Jeff Kerrigan, CFA, is the Portfolio Manager for the Century Small Cap Value strategy. He is supported by Century’s equity analysts and traders.
The team conducts fundamental, bottom-up research analysis on existing and prospective holdings. The research analysts have dedicated GICS sector coverage. We believe that this dedicated focus leads to strong knowledge and experience, which we think enhances the Small Cap Value investment process. Each equity analyst has deep experience researching companies. As a result, each of them has developed an extensive list of company and industry contacts, along with domain expertise, that we believe are valuable when researching companies. The team’s approach to company research is intensive, with the Portfolio Manager and equity analysts each having a goal to meet with 60-80 companies per year.
Century’s Small Cap Value investment philosophy has four primary tenets:
- Small capitalization markets are inefficient. This provides an opportunity to utilize a fundamental research approach to identify superior companies trading at a discount to intrinsic value.
- In the context of value investing, it is important to delineate between less innovative and more innovative sectors.
- Focus on opportunities with the greatest upside potential, emphasizing a combination of both classic valuation and relative valuation/earnings power.
- Neutralize relative benchmark risk to isolate stock selection as the primary source of alpha mitigating the difficulty of consistently predicting market, sector, and industry direction, while delivering high active share.
The Small Cap Value market capitalization range is generally within the range of the Russell 2000 Value (R2000V) index (typically, $50 million to $5 billion).
The strategy’s fundamental research process includes both financial modeling and qualitative analysis. The model is designed to develop an understanding of a company’s operating dynamics: financials, margins and growth rates and perform various scenario and sensitivity analyses.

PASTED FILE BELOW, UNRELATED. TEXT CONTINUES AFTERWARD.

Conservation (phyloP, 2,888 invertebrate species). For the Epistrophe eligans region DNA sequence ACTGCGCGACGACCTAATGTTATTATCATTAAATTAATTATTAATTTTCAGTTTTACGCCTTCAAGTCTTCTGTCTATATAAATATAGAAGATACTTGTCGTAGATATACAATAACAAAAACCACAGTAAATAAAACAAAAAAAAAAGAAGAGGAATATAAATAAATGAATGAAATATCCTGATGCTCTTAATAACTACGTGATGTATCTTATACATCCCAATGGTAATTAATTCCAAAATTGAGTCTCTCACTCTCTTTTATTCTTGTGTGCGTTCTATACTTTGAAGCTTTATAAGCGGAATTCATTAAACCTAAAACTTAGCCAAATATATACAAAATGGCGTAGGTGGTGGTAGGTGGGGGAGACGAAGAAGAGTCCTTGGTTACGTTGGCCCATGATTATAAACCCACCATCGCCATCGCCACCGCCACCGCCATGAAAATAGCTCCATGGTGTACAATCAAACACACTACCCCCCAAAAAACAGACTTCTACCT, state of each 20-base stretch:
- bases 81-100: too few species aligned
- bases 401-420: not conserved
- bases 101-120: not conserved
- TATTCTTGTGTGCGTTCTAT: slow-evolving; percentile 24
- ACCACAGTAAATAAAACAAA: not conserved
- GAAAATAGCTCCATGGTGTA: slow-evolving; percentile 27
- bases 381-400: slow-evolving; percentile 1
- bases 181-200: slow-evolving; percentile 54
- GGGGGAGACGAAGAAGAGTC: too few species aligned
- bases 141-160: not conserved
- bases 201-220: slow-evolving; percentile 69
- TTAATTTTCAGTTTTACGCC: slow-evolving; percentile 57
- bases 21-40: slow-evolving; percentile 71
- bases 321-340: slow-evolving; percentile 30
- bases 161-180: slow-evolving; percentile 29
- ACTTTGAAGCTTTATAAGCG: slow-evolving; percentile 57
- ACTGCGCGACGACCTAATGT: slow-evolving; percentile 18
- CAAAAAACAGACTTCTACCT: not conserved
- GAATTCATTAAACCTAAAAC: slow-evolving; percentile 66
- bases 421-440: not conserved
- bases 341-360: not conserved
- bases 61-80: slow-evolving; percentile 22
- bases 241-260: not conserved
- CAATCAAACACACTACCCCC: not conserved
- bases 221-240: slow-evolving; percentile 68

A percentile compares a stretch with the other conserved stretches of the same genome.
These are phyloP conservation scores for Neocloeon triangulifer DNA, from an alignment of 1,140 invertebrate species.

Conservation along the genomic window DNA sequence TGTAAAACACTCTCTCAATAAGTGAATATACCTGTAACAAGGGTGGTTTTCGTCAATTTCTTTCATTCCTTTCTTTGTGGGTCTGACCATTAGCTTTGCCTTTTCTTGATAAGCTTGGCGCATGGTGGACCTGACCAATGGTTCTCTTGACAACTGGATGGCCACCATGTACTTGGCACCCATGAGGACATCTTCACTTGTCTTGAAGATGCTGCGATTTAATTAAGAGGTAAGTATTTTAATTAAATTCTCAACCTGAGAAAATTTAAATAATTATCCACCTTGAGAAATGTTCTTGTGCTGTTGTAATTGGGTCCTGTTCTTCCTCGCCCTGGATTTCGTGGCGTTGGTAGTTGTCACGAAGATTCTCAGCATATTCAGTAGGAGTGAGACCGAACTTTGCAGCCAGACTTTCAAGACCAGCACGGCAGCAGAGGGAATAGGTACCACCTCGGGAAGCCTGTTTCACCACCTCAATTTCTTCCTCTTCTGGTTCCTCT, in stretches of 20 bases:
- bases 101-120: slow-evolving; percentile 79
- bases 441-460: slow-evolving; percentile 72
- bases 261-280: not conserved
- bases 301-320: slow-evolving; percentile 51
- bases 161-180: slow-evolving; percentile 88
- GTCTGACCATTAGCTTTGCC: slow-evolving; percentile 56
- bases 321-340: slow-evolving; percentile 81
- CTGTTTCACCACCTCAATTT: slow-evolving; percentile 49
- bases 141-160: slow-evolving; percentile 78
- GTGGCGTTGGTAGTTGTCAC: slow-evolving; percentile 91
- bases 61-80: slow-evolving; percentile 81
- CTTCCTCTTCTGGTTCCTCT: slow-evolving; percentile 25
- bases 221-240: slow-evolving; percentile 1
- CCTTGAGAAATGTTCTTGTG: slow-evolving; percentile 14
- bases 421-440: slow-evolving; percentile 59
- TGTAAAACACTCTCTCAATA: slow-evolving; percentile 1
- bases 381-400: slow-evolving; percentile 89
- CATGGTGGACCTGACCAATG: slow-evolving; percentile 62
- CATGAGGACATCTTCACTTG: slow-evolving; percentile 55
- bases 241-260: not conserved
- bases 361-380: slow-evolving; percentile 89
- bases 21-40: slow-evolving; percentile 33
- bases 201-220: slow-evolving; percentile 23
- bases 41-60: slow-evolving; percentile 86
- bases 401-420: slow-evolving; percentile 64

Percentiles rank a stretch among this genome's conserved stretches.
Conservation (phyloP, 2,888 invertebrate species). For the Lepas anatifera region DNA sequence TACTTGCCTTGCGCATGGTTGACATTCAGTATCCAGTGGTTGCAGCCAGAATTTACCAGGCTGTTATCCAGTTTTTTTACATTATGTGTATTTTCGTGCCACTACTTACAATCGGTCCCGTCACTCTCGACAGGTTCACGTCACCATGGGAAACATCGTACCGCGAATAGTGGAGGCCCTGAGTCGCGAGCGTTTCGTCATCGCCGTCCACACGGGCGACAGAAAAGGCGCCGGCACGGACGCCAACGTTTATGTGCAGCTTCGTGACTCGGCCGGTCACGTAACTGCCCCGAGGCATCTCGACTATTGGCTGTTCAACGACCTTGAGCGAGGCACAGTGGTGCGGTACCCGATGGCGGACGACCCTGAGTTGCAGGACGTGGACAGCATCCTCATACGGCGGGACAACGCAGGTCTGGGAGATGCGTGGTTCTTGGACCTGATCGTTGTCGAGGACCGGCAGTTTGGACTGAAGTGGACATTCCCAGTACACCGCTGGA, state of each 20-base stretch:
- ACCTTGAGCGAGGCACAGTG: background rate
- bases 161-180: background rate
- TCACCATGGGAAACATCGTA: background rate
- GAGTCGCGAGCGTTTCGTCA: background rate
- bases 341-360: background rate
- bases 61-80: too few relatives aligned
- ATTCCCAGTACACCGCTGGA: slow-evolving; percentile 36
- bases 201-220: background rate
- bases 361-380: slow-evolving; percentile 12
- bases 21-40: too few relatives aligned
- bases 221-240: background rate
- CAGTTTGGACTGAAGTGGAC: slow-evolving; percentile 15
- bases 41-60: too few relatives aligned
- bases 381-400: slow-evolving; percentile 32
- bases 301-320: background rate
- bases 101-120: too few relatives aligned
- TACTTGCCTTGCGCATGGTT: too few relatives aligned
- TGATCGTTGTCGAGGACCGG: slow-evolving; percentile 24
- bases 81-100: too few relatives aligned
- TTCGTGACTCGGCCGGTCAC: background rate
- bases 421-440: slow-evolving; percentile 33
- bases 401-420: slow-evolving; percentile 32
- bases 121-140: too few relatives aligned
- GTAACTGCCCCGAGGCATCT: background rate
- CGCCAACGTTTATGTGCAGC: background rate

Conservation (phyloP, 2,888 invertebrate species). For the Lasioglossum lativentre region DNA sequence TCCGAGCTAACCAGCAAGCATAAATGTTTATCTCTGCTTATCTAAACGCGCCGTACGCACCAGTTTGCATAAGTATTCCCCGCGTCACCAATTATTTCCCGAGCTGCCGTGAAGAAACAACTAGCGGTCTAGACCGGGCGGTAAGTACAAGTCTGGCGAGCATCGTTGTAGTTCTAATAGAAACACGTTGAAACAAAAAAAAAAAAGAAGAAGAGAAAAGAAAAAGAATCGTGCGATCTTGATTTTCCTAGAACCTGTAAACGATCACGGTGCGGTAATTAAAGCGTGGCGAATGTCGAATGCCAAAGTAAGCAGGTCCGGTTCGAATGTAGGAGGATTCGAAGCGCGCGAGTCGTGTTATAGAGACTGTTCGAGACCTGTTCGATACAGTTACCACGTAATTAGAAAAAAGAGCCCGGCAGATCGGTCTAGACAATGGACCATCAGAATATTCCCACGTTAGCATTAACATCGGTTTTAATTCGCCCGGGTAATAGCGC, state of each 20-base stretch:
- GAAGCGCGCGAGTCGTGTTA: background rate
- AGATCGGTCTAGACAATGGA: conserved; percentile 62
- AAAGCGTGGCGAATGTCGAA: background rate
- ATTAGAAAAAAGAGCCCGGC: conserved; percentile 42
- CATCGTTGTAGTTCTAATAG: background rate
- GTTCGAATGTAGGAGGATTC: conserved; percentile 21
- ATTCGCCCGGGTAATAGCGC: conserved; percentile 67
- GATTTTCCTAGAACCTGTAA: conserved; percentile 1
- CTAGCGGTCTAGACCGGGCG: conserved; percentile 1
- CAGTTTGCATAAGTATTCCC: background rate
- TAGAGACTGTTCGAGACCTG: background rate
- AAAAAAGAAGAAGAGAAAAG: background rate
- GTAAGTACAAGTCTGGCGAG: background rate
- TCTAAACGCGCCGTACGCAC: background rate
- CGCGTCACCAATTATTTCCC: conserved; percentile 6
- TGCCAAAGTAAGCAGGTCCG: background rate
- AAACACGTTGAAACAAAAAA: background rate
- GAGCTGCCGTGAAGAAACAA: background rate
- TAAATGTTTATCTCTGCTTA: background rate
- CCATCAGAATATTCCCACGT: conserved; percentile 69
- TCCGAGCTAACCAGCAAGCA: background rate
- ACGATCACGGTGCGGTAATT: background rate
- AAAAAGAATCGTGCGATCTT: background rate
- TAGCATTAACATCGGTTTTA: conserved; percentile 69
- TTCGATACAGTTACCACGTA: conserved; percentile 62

The strategy’s qualitative analysis is focused around researching the key drivers of the business. The Portfolio Manager analyzes the industry’s competitive landscape, speaks with company management and listens to past earnings calls. The company specific research is further complemented with a formal sector profile designed to focus on the key catalysts driving sector dynamics.
The strategy’s primary valuation methodology is a discounted cash flow (DCF) model. Once the DCF analysis is completed, the Portfolio Manager considers the output within the context of less innovative and more innovative sectors. In less innovative sectors, we compare a company’s intrinsic value to the current stock price. In more innovative sectors, we compare a company’s intrinsic value to street estimates and the deviation between the two.
The Portfolio Manager constructs a portfolio typically consisting of 70-110 companies. Larger positions generally range from 1.5 – 4.0% and tend to exhibit high expected return potential and a positive contribution to risk. Smaller positions typically range from 0.3 – 1.5%. The risk and return profile can be higher or more moderate. If the return profile is high, the smaller position is generally based on the desired sector or industry exposure relative to the benchmark from a portfolio construction standpoint.
The Portfolio Manager utilizes a comprehensive and flexible sell discipline. The following may trigger a sale:
- Company’s cumulative valuation and earnings upside potential approaches fair value
- Better opportunities exist
- Fundamental deterioration of the company
- Market capitalization rises above a targeted range
- Position size exceeds 5%